|RE: Kitchen/CH budgeting||<– Date –> <– Thread –>|
|From: Rob Sandelin (Exchange) (RobsanExchange.MICROSOFT.com)|
|Date: Mon, 20 May 1996 11:49:00 -0500|
We are just finishing up installing our kitchen. We bought 2 electric stacking ovens which have an option to cook with convection (boy do they make great baked potatoes). I think they are fridgadare, at any rate they are residental and cost $1400. We bought a used, under the counter commercial dishwasher for $700. This has not yet been hooked up and personally I am not sure it was a good idea. New ones costs $1500-$2500. I argued against an under the counter dishwasher and would do so again, they are really ergonomically stupid, drip water everywhere as you load and unload and albeit cheaper, much more of a hassle to work on than an above counter. We bought a cool range top set which is 4 gas burners and two electric for $1500. We are using a standard, largish residential refriderator as we compost any left overs after the Weekend. We store very little perishable items beyond butter and salad dressing for more than a short time, thus did not feel the need to buy a larger capacity commercial refer. (Note: we got the refer for free). Although there are other perspectives, my opinion is that large built in commercial refers are a waste of money and energy. Perishable items are best used sooner than later so why have such huge refridgerated storage? Our scullary table, stainless steel, was custom made and cost $1000. This was a mistake in that we framed in the space without thinking about standard dimensions. We would have been better off finding out what the available sizes of used scullery tables are, then designing the space around that, so we could have bought a used one for $200. The overhead sprayer cost about $150. We have a largish residential hood over our top of the line residental cooktop which cost about $350. Note that we have not yet stood final inspection and we beleive that using residential equiptment gets us out of the need for a large commercial hood. We will see what the inspector says, early indications are that this is OK, but we've been told one thing, then held to another before. Furnishings we have a futon couch in the lounge which was donated, dinning room has folding tables we bought used, plus one 8 person table also donated. We bought 40 stacking chairs which were pretty cheap, vinyl covered and three of them are broken because somebody heavy stood on them instead of a ladder to reach something and broke the cheap little seat board. I suppose they can be fixed, but nobody has time now. If I were to buy nicer tables, and we might someday, I would suggest getting pedestal tables so the legs are not in the way when you want to scoot one more person into the table. We bought some good quality stainless steel cooking pots and gear, plates and such are random assortments that have been donated. Avoid heavy clay based plates as when you load up the dishrack it is way too heavy to lift safely. There are some plastic based plates that are light, chip proof and unbreakable. If you decide to go with a used commercial dishwasher, call around and find the names of a couple of mechanics who work on these things. Call them and ask them which models to steer clear of. Our mechanic told us that the water heater unit is the expensive thing that breaks on these rigs. Ours had that new when we bought it. There is a perspective that having everything be "nice" and match and be designer cool is the way to go, thus you should spend $20,000 on furnishings. I tend to be of the perspective that used, recycled usable stuff is the way to go, and that the eclectic funkiness of that look makes it feel more homey. Choose your own esthethic, mine tends to be rather messy. However, I would advise you not to let the commonhouse become the dumping ground for peoples unwanted junk. If you don't want it in your house, does it really belong in the commonhouse? One thing we just did is have a garage sale, where some of the junk that has been cluttering up boxes and counters got sold. We raised over $600 which was cool, and got a lot of neighbors out to see the new community building in their area. We have a storage space which will become the place that unwanted household castoffs go until the next garage sale. Rob Sandelin Sharingwood Where the contruction dust in the commonhouse may at last be wiped up for the last time? Original Message----- Sent: Saturday, May 18, 1996 6:31 PM Subject: Kitchen/CH budgeting We'll hopefully start building our Common House in a couple of weeks, and are working on finding kitchen equipment and furnishings now. Our Kitchen Committee has done a great job of trying to figure out what we need and where to find it cheap. What have some of you others had for Kitchen Equuipment budgets? And, if possible, What specific equipment was most important (and how much did you spend?) How about for furnishing the dining area? And incidentals, like Pots/Pans, silverware, dishes/glasses? We'll have 30 households, and probably about 60 at most meals. We're looking at used commercial stoves, sinks, etc (haven't yet decided if a used commercial dishwasher is worth the potential for break-down). I just got back from checking out our site, and all 30 houses are foundated (how's that for a good made up word?) and decked, with about 6 having 2-story framing & outside walls. What a kick this is!!! Now all we need is a few weeks without the rains we've been having..... Ray Gasser EcoVillage at Ithaca raygasser [at] delphi.com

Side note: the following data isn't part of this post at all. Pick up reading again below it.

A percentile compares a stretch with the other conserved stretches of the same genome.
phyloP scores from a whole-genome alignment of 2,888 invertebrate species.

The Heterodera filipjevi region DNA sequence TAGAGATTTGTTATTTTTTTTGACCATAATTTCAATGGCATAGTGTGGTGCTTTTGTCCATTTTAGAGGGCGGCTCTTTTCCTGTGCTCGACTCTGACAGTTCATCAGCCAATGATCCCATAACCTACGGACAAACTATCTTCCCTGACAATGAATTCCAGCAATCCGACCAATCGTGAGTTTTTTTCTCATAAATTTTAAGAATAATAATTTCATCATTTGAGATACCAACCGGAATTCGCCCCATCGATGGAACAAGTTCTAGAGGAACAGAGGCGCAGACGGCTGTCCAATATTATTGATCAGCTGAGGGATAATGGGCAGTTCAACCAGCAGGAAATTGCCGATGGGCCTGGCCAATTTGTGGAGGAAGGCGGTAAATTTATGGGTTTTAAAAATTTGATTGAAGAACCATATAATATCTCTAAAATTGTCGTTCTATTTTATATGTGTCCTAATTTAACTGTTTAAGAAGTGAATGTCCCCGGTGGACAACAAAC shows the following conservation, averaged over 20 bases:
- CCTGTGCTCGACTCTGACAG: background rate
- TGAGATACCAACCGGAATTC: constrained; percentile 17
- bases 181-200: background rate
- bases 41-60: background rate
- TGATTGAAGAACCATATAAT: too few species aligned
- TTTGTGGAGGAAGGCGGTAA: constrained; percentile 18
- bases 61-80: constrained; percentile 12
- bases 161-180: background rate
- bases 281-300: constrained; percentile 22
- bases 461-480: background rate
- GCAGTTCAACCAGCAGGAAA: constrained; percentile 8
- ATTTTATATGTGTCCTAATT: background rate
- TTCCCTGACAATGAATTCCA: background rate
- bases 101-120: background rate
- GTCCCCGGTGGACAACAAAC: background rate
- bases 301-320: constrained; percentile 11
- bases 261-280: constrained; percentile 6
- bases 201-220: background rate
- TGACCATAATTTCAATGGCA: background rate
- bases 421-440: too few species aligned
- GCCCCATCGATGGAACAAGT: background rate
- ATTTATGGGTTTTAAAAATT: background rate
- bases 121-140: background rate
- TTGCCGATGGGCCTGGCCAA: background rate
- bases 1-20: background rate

Kitchen/CH budgeting RAYGASSER, May 18 1996
- RE: Kitchen/CH budgeting Rob Sandelin (Exchange), May 20 1996
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